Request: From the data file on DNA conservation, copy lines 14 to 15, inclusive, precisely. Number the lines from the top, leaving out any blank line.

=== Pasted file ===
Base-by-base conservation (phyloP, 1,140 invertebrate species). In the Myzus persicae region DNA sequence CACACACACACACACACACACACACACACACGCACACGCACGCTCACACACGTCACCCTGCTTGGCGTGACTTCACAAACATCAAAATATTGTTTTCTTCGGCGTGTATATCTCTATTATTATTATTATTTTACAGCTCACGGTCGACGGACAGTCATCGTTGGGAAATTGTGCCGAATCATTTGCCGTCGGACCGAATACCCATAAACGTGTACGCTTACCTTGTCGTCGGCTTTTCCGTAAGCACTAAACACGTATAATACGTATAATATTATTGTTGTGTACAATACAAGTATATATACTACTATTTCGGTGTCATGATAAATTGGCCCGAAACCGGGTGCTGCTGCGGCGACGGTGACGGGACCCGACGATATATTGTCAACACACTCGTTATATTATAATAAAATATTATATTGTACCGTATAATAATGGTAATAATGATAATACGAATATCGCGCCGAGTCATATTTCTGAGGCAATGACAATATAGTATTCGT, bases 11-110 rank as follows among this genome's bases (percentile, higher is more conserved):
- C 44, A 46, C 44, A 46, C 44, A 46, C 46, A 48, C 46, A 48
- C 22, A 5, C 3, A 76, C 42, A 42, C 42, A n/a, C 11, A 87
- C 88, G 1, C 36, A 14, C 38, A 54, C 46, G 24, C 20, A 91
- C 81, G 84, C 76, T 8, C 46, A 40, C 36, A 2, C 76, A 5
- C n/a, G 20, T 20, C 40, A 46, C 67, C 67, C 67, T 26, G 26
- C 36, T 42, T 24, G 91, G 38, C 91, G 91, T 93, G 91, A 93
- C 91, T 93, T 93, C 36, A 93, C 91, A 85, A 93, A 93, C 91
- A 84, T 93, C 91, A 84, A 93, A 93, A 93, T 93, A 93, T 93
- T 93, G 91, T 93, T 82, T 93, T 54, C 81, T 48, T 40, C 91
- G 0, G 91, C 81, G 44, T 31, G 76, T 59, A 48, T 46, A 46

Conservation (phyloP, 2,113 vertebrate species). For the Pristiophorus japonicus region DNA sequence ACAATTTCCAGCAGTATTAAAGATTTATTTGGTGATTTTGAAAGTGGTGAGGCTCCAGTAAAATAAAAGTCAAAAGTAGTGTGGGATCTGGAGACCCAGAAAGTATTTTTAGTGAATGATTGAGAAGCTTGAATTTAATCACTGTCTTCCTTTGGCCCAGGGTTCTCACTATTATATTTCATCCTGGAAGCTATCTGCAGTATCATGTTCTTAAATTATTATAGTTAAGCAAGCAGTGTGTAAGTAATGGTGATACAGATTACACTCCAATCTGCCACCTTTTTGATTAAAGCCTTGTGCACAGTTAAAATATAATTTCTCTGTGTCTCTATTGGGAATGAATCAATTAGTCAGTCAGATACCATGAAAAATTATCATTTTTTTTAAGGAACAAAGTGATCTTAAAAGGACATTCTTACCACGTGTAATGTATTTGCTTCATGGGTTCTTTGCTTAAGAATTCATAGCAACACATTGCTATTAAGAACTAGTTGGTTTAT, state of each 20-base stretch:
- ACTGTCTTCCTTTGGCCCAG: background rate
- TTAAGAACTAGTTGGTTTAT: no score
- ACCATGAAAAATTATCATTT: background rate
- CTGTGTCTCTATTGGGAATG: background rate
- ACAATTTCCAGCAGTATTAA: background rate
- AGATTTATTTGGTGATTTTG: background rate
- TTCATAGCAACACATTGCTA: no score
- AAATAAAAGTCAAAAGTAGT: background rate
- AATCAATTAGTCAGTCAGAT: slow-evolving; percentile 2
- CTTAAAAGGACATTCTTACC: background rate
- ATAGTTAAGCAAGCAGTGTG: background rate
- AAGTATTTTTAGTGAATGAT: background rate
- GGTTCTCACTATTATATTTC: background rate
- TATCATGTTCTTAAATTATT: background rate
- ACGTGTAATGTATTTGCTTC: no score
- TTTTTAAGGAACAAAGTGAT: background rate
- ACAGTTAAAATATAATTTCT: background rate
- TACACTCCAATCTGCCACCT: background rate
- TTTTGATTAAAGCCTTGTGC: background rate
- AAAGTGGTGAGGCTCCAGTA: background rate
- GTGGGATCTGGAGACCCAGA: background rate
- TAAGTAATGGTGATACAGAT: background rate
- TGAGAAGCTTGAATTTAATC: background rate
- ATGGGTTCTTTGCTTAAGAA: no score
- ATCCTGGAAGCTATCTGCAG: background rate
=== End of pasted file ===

- TTAAGAACTAGTTGGTTTAT: no score
- ACCATGAAAAATTATCATTT: background rate